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Awesome - THANKS! ....and I've been meaning to stop by the "Texas Room". Where is it exactly? Is it located in the Public Library? The last time I went by there the library was closed for renovations.

It's still open. Second floor, Julia Ideson building. The map is is the drawers in the map area. Have fun!

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Indeed - thanks guys!!

thank you isuredid.

this will help me out alot in my research.

do they have scanners at that particular library on mckinney or how do you go about getting copies. thanks and i think i found my new home in the Texas room. ive been trying to go for the last few years but time is my enemy.

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thank you isuredid.

this will help me out alot in my research.

do they have scanners at that particular library on mckinney or how do you go about getting copies. thanks and i think i found my new home in the Texas room. ive been trying to go for the last few years but time is my enemy.

They have xerox machines. They just got new ones. The last time I was there they had not yet hooked up the coin machine to it, so the copies were free. That won't last long and may not be true any longer already.

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I am stunned to hear that someone else knows about Grant's! My mom used to take me there to eat hamburgers before going to the dentist around 1966-67. The bus would stop right in front, more or less where the tile on the sidewalk says Grants. How cool! I wish I could find a photo but no such luck even on Google. Please show us all if anyone finds it. I have great memories of that place, had the best toys and the coolest Santa Claus around I do have his picture with my big brother and me. Still tripping!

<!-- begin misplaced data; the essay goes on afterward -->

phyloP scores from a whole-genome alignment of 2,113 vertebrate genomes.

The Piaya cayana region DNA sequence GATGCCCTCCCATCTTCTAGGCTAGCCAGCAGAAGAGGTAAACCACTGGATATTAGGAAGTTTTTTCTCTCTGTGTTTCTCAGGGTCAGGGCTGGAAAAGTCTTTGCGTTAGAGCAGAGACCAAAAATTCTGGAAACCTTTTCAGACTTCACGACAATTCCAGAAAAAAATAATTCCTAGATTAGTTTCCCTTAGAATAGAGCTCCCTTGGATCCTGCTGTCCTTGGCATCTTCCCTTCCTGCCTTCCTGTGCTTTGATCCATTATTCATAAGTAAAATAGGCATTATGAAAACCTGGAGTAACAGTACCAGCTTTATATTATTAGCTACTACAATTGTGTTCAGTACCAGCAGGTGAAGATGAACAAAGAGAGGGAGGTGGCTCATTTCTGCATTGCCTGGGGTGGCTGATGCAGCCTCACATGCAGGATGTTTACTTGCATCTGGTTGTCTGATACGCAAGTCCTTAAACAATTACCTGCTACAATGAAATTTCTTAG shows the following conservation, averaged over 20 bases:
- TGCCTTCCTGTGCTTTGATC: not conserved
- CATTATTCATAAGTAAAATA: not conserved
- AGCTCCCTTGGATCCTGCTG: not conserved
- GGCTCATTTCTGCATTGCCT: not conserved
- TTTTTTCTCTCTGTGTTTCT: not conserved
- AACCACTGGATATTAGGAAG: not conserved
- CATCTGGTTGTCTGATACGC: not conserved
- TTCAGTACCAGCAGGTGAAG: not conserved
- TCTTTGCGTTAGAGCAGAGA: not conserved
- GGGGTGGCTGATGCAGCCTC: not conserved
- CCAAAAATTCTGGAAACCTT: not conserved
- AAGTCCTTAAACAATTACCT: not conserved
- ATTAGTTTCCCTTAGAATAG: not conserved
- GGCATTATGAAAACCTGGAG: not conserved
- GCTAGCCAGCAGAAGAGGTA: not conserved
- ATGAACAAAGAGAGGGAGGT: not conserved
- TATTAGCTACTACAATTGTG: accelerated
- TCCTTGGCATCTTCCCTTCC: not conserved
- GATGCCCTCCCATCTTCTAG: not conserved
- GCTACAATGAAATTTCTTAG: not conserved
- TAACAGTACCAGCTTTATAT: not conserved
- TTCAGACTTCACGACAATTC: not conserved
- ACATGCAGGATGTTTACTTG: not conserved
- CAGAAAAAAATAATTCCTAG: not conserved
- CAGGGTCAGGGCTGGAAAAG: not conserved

I used to go to Grant's too, back in 1971-72. My mom would take us there. We would also ride the bus. We would eat hamburgers and I remember buying clothes and records. I wonder if that is now a complete thing of the past or are there any stores left downtown that one can ride the bus to and go shopping? Is it just me or does anyone else feel nostalgic and miss the "good old days" when reading these type of posts?

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I used to go to Grant's too, back in 1971-72. My mom would take us there. We would also ride the bus. We would eat hamburgers and I remember buying clothes and records. I wonder if that is now a complete thing of the past or are there any stores left downtown that one can ride the bus to and go shopping? Is it just me or does anyone else feel nostalgic and miss the "good old days" when reading these type of posts?

Your within good company. Trust me!